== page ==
Proper nutrition is important, but supplements are not drugs. They cannot and do not make things heal by their own actions. Even pharmaceuticals have tremendous limits. Adding this and that because it sounds like it might help is probably harmless, but largely a huge waste of money. Unless you like supporting the economy, which is a noble gesture, save your dollars for things that actually make an impact. A lot of which (proper hoof care, great footing, fitness, etc.) don't even cost extra.
Thank you, you are always so helpful...and mindful of my pocket book! So thanks! I'm feeling a little helpless. My horse is lame/short in behind due to a right hind annular ligament issue. My vet thinks surgery is the best option, but he's older (20) and I HATE to put him through it just so he's comfortable out in the pasture.
He goes crazy inside and has had ulcers in the past so I've been turning him out and he has weak tendons/ligaments in front from not being worked and he naturally has long pasterns. He's a Thb./Trakehner and will occasionally run about. He's just happiest that way. But since he hasn't been worked he'll run and then come in with swollen/strained tendons.
This hind end issue has just created a domino effect on his digestive system and his front end and I am admittedly grasping at straws to stop the downward spiral!
I have no idea if either of these are efficacious, but SmartPak has something targeted for tendons/ligaments and Foxden Equine has one called Ligand3. Supposedly, ligaments being body parts requiring collagen synthesis and repair, one would think that adequate protein and minerals would help keep those in good working order.
ETA mineral deficiencies or imbalances can cause bodily processes to be less than optimal, including turnover/repair of connective tissues.
Last edited by sdlbredfan; May. 19, 2013 at 09:11 AM.
RIP Sasha, best dog ever, pictured shortly before she died, Death either by euthanasia or natural causes is only the end of the animal inhabiting its body; I believe the spirit lives on.
Can you get him in a smallish paddock that will limit his shenanigans?
This was going to be my suggestion as well. I used to board at a stable that had a few tiny paddocks that served as basically outdoor stalls, and horses seemed to be way happier there than actually in stalls in the barn the vast majority of the time.
And a couple of years ago when my older mare was recovering from a tendon injury she was totally enthralled by the neighbor's cows, so she got to hang out in a little paddock because she would just stand there and watch them all day long. It was bizarre, but it worked for her.
So depending on your horse's preferences (or freaky bovine obsessions), it may be posible to find a scenario where his turnout can be peaceful and limited at the same time.
"In order to really enjoy a dog, one doesn’t merely train him to be semi-human. The point of it is to open oneself to the possibility of becoming part dog."
Supposedly, ligaments being body parts requiring collagen synthesis and repair, one would think that adequate protein and minerals would help keep those in good working order.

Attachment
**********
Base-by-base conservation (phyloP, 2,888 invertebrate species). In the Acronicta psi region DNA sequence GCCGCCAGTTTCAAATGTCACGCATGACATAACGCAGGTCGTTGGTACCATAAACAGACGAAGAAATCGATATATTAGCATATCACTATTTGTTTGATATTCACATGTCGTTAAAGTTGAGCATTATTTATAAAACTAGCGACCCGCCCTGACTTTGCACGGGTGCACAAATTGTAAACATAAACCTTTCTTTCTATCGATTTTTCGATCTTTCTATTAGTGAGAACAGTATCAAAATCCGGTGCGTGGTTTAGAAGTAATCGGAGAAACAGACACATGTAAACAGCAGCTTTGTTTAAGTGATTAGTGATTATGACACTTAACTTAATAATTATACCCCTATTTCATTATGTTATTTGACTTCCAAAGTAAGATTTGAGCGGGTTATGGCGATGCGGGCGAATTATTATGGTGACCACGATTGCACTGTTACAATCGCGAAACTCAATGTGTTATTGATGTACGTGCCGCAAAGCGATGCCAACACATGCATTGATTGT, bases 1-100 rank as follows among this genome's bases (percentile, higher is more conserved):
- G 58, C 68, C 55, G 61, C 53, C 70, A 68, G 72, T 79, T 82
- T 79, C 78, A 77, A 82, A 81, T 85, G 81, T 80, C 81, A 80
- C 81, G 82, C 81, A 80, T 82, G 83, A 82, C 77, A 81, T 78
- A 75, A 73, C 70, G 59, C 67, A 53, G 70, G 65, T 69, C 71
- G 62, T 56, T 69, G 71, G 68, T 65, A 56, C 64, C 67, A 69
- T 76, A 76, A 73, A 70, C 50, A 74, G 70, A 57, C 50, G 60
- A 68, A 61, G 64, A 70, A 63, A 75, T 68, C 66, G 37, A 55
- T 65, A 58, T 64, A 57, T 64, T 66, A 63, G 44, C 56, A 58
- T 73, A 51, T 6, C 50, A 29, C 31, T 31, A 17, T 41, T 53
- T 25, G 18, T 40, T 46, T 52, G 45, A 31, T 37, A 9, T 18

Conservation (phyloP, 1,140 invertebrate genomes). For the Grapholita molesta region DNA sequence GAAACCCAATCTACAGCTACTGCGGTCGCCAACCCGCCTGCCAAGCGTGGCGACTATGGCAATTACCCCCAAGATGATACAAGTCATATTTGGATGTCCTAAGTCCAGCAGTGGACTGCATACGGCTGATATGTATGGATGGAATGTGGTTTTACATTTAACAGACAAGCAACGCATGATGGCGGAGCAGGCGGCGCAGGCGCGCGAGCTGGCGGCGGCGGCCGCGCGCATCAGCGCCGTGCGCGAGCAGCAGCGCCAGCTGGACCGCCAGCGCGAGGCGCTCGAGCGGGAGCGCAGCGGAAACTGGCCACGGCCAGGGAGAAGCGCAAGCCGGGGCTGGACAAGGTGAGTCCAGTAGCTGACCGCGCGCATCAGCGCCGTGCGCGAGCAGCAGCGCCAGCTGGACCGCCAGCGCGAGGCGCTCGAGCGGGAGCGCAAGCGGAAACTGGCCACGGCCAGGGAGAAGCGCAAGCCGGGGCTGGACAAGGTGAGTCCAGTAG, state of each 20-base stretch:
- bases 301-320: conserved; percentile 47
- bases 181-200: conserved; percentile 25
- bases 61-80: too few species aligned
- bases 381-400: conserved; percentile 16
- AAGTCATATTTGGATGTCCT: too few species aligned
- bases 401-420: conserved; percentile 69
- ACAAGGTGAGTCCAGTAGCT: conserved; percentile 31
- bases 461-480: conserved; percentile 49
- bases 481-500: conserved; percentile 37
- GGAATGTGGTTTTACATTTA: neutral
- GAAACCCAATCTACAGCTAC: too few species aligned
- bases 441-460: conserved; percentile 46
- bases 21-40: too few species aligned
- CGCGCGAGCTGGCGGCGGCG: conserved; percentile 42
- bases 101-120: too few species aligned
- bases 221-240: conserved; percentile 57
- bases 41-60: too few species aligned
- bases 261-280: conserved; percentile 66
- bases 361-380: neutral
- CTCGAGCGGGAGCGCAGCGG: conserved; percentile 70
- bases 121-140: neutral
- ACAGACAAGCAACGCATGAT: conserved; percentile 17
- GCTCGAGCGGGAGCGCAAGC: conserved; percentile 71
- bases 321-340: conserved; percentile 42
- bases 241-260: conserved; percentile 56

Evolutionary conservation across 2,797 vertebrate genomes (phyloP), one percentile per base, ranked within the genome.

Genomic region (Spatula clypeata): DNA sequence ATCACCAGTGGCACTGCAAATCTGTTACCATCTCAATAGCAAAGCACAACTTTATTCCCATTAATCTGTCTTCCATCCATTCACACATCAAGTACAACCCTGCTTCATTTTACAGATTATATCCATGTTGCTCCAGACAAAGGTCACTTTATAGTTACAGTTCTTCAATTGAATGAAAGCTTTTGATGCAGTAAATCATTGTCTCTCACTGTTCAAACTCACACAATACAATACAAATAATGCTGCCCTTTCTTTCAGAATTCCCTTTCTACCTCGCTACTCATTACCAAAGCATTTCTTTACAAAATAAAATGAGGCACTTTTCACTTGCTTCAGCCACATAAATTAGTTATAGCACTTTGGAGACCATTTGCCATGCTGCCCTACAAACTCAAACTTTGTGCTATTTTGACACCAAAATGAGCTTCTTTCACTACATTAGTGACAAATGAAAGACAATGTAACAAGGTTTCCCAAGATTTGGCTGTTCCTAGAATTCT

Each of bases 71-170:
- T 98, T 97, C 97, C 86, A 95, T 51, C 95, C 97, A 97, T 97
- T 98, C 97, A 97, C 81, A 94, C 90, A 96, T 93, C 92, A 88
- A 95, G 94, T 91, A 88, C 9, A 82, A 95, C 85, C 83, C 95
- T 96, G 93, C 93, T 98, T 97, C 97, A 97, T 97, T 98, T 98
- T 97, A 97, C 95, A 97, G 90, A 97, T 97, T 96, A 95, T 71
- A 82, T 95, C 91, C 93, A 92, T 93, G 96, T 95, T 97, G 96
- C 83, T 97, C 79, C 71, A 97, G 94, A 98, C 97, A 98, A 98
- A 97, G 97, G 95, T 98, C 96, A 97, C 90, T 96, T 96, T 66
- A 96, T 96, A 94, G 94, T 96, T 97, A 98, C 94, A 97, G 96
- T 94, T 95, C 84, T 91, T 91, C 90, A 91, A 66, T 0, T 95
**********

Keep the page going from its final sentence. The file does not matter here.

One SHOULD think that adequate nutrition, time, good genes and an absence of setbacks would be sufficient. But there's a billion-dollar supplement industry out there constantly SHRIEKING that we need to do "more".
I've got a horse who had a Suspensory injury a few years back. It was a pasture accident that occured while he was on Smartpak's Ligament/Tendon supplement (as well as a multitude of other things), he was on it for preventative purposes. Though I do feel some supplements help, I feel conditioning, proper hoof care, proper recovery, nutrition and keeping a close eye on your horses overall are key. Now I'm not saying Smart Tendon or others of similar quality won't work, but I'm starting to go to the theory of less is more. We've reduced many of the supplements and so far so good. If it's something you want to add, it's not pricey to give it a try.....
I have my mare on Smartpak's SmartTLC (tendon, ligament, connective tissue) - it's specifically filed in their "anti-inflammatory" supplements. Back in December she bowed her left hind DDFT and SDFT pretty significantly. While I have her on proper nutrition, and followed the vet's orders, I really thought that she should have a little "something" in her diet to help. I saw tremendous improvement on the TLC, and have decided to keep her on it. However, YMMV.
“Riding a horse is not a gentle hobby, to be picked up and laid down like a game of Solitaire. It is a grand passion.” ~Emerson
i have a 22 year old mare who for 4 years has been dealing with bilateral hind suspensory issues (not DSLD but injury related).
Dr. Xie's tendon and ligament health supplement has done wonders for her. it's prescription only from the Xie institute. if i understood correctly, i think it addresses liver health thereby improving the tendon/ligament health.
i know my lameness vet (surgeon with a clinic) recommends it to a lot of her clients. they recommend that you use it for a period of time and then stop. i did that initially. the improvement was dramatic. since then, however, my vet recommended that i just leave her on it.
if you search it here, i think there may have been a couple of threads on it.